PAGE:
Women Leaders Make Slow Progress
Despite the performance benefits of having more women leaders at the top of the org chart, slow progress has been made since 1960. This infographic reviews the ups and downs for women in business.
Women Leaders Q&A
Although women make up nearly half of the workforce, they are still underrepresented in leadership roles. Take a look at a few fast facts about women leaders.
Who was the first woman CEO of a Fortune 500 company?
Katherine Graham, CEO of The Post, became the first woman CEO of a Fortune 500 company.
What rules and legislation have been put in place to bring gender equality to the workforce?
In 1963, the Equal Pay Act was passed but did little to bridge the pay gap. In 2021 the SEC approved Nasdaq’s rule of requiring greater diversity on public company boards.
How much can gender balance boost performance?
Company profits and share performance can be close to 50% higher when women are well represented at the top of the org chart.
How many women leaders are active in CEO positions?
While women comprise 46% of the American workforce, only 6.6% of CEO positions are filled by women.
Stalls, Setbacks & Slow Progress for Women Leaders
Studies have shown women leaders to be essential components of a successful workplace, yet they are still overwhelmingly missing from leadership positions. Promoting diversity in leadership is not just the right thing to do, it’s the right business strategy. Company profits and share performance can be close to 50% higher when women are well represented at the top of the org chart, according to McKinsey research. And these stats are even more revealing:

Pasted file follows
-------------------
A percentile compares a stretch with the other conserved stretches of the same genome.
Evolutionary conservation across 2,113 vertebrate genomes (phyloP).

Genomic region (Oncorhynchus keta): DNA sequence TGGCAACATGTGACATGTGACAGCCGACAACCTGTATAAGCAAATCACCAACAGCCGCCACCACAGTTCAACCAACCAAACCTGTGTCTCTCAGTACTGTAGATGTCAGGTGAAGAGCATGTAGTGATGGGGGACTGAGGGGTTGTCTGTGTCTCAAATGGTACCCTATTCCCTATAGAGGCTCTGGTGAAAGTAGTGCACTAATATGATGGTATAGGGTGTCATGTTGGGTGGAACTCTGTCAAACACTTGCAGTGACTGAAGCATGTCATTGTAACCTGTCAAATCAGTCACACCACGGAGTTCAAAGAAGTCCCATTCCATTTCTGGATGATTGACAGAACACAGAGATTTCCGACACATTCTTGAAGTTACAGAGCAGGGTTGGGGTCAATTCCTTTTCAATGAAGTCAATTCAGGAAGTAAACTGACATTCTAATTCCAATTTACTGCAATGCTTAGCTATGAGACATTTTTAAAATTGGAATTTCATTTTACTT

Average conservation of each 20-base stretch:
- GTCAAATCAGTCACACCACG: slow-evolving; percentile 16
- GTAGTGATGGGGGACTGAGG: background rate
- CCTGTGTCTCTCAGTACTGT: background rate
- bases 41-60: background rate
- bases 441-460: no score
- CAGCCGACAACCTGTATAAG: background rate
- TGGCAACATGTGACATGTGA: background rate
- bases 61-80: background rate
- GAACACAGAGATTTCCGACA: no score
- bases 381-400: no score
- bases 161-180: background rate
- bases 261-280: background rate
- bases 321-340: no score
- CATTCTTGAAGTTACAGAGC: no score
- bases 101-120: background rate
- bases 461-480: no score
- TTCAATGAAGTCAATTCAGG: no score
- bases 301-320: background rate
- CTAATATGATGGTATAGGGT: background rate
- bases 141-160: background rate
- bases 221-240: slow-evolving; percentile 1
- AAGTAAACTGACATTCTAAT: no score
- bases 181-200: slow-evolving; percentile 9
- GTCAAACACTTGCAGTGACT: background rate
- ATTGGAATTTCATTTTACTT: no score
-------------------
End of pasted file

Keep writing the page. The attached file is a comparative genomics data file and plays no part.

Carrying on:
- Companies with more women on their board improve cohesiveness and decision-making, increase corporate social responsibility, and respond better to change.
- Gender-balanced boardrooms are almost 20% more likely to improve business outcomes and have a greater ability to gauge consumer interest and demand.
- Companies that add just one more woman to their board (while keeping the board size unchanged) achieve an ROI of 8 to 13 basis points.
Despite the evidence that women leaders are key drivers of company success, organizations are still working toward gender equality.
Why are women leaders still underrepresented in the top tiers of organizations?
Is it because they lack the degrees and skills to fill those roles? Data proves this isn’t the case. A Zenger Folkman study shares that women commonly demonstrate key leadership traits more than men in 360° assessments.
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